Pakistan and Arabian Gulf strategic proximity over Afghanistan
The political landscape of the greater Asian heartland has been jolted by the recent turn of events in Afghanistan. The militant insurgency of Taliban managed to take control of most of the country’s rural hinterland and provincial capitals as the Afghan National Defense and Security Forces (ANDSF) and anti-Taliban militias mobilized by different local warlords in different parts of the country failed to put up any significant resistance to the militants’ attacks.
As the Taliban reached the gates of Kabul President Ashraf Ghani fled Afghanistan state apparatus and governmental institutions collapsed. This swift turnaround of political realities within Afghanistan is bound to impact upon the neighboring countries but also various regional groupings.
The Taliban takeover has changed the geopolitical equation in the greater heart of Asia and its reverberations are bound to be felt in south asia, central asia and the middle east. This development has opened up the regional chessboard and it will be unlikely for the political players across the Asian geography to miss out on the emerging political and economic opportunities. In this backdrop the strategic importance of Pakistan has increased manifold particularly for Pakistan’s partners in the Arabian Gulf Peninsula.
As the Soviet forces invaded Afghanistan in 1979, Pakistan alongside Saudi Arabia and other gulf countries played a major role in supporting the Afghan factions. This cooperation of both countries continued even after the departure of Soviet troops. Post-Soviet Afghanistan was characterised by chaos, mayhem and fighting among various Afghan commanders. This vacuum paved the way for the emergence of the Taliban movement that eventually took over most parts of the country. The new government was not only accepted by Pakistan but also by both Saudi Arabia and United Arab Emirates signalling a unitary approach on the Afghan file.
The Pak-Saudi relationship has become even more significant and probably for the first time in the last several years, both sides share considerable political and strategic proximity.
After the 2001 American invasion of Afghanistan Pakistan and Gulf countries accepted the newly formed Afghan government. Yet both Pakistan and Saudi Arabia did maintain contacts with the Taliban leadership. Qatar as well became the major hub for negotiations and political activity on Afghanistan in the Gulf. Although Pakistan tried to hold sessions of US-Taliban talks in the Kingdom, it never succeeded, and the Taliban leadership wanted to discuss things in Doha.
On issues of political and security concern the Saudi leadership had developed a relatively stable channel of communication with the Afghan government and there remained a greater degree of political coherence on all such matters. However, with the Taliban now in power this calculus has changed. The Taliban 2.0 regime is a relatively different political entity and, in a bid to diversify its political dependency, it has maintained a tacit relationship with Iran and in particular the IRGC-Quds Force. Pakistan remains the only other player with a close working relationship with the Taliban.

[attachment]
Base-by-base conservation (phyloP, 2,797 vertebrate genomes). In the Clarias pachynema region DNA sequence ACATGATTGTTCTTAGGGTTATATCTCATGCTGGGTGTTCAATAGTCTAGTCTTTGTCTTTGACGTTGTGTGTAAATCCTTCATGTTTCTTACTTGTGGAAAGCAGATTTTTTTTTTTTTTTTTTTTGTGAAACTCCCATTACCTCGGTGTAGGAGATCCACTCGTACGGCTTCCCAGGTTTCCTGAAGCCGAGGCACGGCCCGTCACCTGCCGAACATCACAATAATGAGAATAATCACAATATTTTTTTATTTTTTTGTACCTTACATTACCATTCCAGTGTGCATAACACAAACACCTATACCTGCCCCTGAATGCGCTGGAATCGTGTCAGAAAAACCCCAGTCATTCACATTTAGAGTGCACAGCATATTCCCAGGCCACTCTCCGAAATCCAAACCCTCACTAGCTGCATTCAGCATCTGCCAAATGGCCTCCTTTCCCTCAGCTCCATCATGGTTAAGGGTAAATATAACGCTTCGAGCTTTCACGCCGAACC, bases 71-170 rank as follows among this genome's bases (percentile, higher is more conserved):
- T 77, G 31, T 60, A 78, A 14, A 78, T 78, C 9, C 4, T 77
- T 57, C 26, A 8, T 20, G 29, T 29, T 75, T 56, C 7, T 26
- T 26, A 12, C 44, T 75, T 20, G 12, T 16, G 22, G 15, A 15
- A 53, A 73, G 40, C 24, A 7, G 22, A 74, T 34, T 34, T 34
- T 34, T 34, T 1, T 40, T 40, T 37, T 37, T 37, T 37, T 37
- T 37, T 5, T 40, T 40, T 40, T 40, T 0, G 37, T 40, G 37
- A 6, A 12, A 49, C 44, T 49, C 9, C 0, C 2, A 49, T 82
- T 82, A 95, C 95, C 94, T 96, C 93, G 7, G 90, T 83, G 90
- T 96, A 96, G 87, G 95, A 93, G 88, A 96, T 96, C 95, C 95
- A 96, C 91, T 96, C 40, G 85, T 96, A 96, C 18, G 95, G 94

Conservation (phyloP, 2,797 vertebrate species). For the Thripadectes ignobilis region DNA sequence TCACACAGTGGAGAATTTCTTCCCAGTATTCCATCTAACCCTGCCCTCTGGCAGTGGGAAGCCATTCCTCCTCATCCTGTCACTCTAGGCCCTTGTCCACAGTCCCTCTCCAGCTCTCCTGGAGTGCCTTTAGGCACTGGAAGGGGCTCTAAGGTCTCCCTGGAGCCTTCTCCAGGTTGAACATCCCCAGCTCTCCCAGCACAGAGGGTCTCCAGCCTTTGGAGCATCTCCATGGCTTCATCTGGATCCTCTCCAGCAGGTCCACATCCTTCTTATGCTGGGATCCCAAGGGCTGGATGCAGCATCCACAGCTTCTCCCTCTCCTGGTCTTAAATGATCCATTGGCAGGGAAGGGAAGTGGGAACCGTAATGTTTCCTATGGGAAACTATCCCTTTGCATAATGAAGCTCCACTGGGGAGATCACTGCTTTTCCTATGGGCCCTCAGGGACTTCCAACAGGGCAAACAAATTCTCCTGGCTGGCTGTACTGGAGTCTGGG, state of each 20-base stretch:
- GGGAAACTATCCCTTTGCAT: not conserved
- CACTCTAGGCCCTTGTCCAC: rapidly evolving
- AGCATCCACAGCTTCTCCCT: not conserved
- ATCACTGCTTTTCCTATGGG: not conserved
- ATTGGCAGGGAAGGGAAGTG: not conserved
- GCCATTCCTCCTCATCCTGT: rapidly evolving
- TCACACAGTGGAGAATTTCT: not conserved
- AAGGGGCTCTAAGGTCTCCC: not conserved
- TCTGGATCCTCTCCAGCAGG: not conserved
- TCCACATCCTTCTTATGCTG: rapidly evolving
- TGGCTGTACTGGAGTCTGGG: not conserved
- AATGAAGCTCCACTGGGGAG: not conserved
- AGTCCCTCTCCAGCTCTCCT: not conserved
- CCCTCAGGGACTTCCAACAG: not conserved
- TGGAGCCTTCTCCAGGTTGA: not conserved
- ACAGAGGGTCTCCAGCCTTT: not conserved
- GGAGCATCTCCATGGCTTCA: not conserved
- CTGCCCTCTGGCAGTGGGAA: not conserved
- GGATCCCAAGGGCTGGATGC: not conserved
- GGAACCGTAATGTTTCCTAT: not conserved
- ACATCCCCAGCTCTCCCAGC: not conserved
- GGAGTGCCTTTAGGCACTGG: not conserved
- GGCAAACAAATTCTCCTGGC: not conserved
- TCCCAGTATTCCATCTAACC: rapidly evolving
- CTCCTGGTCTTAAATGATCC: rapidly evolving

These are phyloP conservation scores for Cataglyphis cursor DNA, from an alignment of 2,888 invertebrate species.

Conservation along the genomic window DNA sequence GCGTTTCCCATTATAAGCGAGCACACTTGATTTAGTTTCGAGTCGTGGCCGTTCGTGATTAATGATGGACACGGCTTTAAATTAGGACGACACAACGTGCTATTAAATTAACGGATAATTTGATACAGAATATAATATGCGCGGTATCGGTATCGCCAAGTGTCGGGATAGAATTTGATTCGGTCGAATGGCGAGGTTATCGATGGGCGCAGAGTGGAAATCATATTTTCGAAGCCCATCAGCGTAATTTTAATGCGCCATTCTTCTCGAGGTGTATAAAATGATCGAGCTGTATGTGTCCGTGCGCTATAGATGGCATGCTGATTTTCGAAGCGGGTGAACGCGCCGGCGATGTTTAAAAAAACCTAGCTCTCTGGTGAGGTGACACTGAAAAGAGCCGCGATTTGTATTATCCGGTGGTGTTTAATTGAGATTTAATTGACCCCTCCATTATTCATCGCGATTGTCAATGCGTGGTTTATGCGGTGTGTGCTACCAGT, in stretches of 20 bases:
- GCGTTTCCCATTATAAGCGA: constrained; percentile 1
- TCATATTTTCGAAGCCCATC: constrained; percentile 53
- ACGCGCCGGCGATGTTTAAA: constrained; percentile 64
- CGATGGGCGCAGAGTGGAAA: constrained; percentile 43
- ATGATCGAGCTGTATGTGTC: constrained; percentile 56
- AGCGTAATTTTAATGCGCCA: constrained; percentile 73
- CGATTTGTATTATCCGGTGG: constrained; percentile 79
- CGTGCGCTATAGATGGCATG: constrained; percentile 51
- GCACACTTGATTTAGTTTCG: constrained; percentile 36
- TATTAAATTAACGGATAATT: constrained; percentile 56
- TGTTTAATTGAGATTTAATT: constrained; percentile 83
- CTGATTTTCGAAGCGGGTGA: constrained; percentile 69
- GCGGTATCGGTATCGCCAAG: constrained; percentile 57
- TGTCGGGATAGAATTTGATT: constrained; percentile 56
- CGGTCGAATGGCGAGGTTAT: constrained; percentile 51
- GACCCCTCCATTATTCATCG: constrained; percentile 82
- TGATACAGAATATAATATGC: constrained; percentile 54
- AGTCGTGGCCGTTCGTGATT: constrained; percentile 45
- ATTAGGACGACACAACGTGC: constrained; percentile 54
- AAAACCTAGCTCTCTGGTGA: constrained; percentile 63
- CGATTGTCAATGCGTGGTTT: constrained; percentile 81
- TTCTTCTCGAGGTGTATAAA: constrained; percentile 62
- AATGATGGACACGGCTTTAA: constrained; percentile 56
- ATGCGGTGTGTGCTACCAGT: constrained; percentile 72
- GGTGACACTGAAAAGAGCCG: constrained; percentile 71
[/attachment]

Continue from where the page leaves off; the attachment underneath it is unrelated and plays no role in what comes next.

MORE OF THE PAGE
It appears that the Taliban decision to militarily settle the issue of resistance in the Panjshir valley by the family of former Afghan commander Ahmad Shah Massoud and former Afghan vice president Amrullah Saleh has not gone down well with Iran. One has to remember that in the 1990’s the Ahmad Shah Massoud-led Northern Alliance remained an anti-Taliban military formation that among others also courted the support of Iran. Therefore, the concern exhibited by Tehran is only natural. However, in a veiled signal toward Pakistan, the Iranian foreign office condemned foreign interference in Panjshir. This suggests that the Pakistan-Iran relationship may not proceed on a smooth trajectory owing to an escalation in the bilateral competition to pave way for a more favorable political order in Afghanistan.
This new dynamic will inadvertently bring other anxious players into the mix. India, another regional stakeholder, has probably lost the most with the departure of the Ghani government in Kabul. India’s strategy of boxing in Pakistan by creating a perennial security threat on its western border by using Afghan soil is no longer viable. Yet, this doesn’t mean India has run out of options. India does maintain a significant presence in Iran and the case of Kulbhushan Yadav is testament to this Indian use of Iranian soil against Pakistan. It is only logical that India will double down its engagement with Iran in order to keep the western front open vis-à-vis Pakistan.
In this backdrop, the Pak-Saudi relationship has become even more significant and probably for the first time in the last several years both sides share considerable political and strategic proximity.
The greater Pak-Saudi engagement at this stage in Afghanistan will bring political and strategic dividends to both sides and can also be instrumental in pre-empting new political alignments within the region.
- Umar Karim is a doctoral researcher at the University of Birmingham. His research focuses on the evolution of Saudi Arabia’s strategic outlook, the Saudi-Iran tussle, conflict in Syria, and the geopolitics of Turkey, Iran and Pakistan. Twitter: @UmarKarim89